Hill turning heads: ‘There’s a lot to like’

Detroit Tigers

LAKELAND, Fla. — Derek Hill would’ve been excused if he had slept in and missed his Friday morning video conference with reporters after all the running he did Thursday afternoon.

It’s a shame that the Tigers’ 10-6 loss to the Blue Jays wasn’t televised, because it would’ve been a highlight reel for what Hill can do in an outfield. Everything that Toronto didn’t hit out early seemed to be run down by Hill.

He made a diving catch in right-center field to take away extra bases from Teoscar Hernández. A couple innings later, Hill made another ranging grab before crashing into the center-field wall on an Alejandro Kirk drive to left-center. Hill had a few more catches in between the highlights as Jays hitters elevated fly balls and line drives off Michael Fulmer, with the speedy outfielder making nine catches in all.

“I’m not sure if we have it, but he’s probably the Little Caesar’s player of the game from our side,” manager A.J. Hinch half-joked. “I mean, he was really good.”

This is why the Tigers are so patient with Hill, their first-round pick in the 2014 MLB Draft. Defensively, not only is he Major League ready, he could be an impact defender right now playing center field at Comerica Park.

The question with Hill has always been whether he’ll hit. He doesn’t have to be a masher, but the more he reaches base, the more he can use his speed in an offensive fashion. Thursday was a good day for him on that end, too, with a triple off the wall that he made look easy and an opposite-field RBI single.

He’s 4-for-13 this spring with three RBIs, three stolen bases and two walks. Considering Hill struck out 12 times in 21 at-bats last Spring Training, his lone strikeout this spring stands out. It’s a small sample that likely won’t get him on the Opening Day roster, but it gives some hope that he could finally have the foundation for an approach that can work for him.

“He’s hit the ball pretty hard to the middle part of the field,” Hinch said. “That’s a very intriguing player when he’s contributing on both sides. We know what we’re going to get defensively. We know he’s going to run the bases. The offensive production, it’s been good.”

Though Hill spent most of September with the Tigers, he was almost exclusively a pinch-runner and defensive replacement. He finished with more games (15) than plate appearances (12). His lone start was the next-to-last day of the season, when he hit a ground-ball single through the left side for his first Major League hit. His only other time on base safely was an eight-pitch walk off American League Cy Young Award winner Shane Bieber. Neither the Tigers nor then-manager Ron Gardenhire wanted Hill to be overmatched.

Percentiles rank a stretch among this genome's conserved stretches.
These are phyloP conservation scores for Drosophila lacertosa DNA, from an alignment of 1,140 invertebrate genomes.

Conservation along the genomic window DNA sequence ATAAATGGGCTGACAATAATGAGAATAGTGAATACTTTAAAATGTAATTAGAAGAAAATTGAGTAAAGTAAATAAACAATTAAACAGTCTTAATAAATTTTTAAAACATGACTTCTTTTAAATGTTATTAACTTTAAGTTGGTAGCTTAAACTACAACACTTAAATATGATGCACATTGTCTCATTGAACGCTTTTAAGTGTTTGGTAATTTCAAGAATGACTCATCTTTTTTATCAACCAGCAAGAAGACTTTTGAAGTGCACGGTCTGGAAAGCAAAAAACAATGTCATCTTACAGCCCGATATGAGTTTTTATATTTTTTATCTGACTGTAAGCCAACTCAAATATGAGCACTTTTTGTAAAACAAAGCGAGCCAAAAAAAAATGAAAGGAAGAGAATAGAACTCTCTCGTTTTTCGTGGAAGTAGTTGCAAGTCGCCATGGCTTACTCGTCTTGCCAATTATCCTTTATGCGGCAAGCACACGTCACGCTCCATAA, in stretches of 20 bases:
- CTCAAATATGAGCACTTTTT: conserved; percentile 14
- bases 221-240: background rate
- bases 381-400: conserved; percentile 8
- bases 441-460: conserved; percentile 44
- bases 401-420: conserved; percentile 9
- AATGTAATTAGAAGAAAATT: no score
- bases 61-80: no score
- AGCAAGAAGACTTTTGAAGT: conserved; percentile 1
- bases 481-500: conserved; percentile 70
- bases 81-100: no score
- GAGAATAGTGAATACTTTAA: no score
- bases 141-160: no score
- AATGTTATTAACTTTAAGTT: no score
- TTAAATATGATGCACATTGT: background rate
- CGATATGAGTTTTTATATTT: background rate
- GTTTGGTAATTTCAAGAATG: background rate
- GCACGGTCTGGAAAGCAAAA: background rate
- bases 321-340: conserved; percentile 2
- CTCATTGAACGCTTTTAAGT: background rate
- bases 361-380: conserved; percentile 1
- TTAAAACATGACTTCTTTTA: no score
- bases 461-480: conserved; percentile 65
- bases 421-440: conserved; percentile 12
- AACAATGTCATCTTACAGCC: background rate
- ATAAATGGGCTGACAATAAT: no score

When the season ended, Hill went home to California and paid a visit to renowned hitting instructor Doug Latta, who has also been working with Tigers catcher Jake Rogers the last couple years.

“Just trying to keep it as simple as possible,” Hill said, “because I figured out last year [that] things definitely do move at a little bit different pace. Not that it’s quicker; it’s just a little bit cleaner. So I feel like I needed to clean up a lot of things in my game personally, and I feel like I did that this offseason.”

The changes with Hill include a more upright, quieter stance at the plate, and a more efficient, repeatable swing. The goal was to take the focus away from himself and put it on the pitcher.

“That was the biggest thing for me this offseason was just to get off of thinking so much about my mechanics,” Hill said, “and just worry about the pitcher more. Because last year, when I’d go up, I’d be in the box and I’d feel something that wasn’t right. I’d be thinking about what I was doing rather than what the pitcher was doing, so that took away from my AB.”

The attention to detail has been a theme for Hill ever since last season’s stint in Detroit. He has received an advanced course in defensive positioning from bench coach George Lombard. He has taken tips from new Tigers outfielder Robbie Grossman. When Hill isn’t playing, he’s often at the top of the top of the dugout, watching and cheering on teammates.

“That little experience that I had last year, I feel like [it] played a really big role in my offseason maturity, pretty much just to be in every single pitch and every single play,” he said.

The Tigers, in turn, are paying attention to him.

“He’s into the dugout, he’s into the game, he communicates well,” Hinch said. “His baseball IQ is good. There’s a lot to like with him, and if we can match that with some performance on the field, then we’ve got us a good one.”

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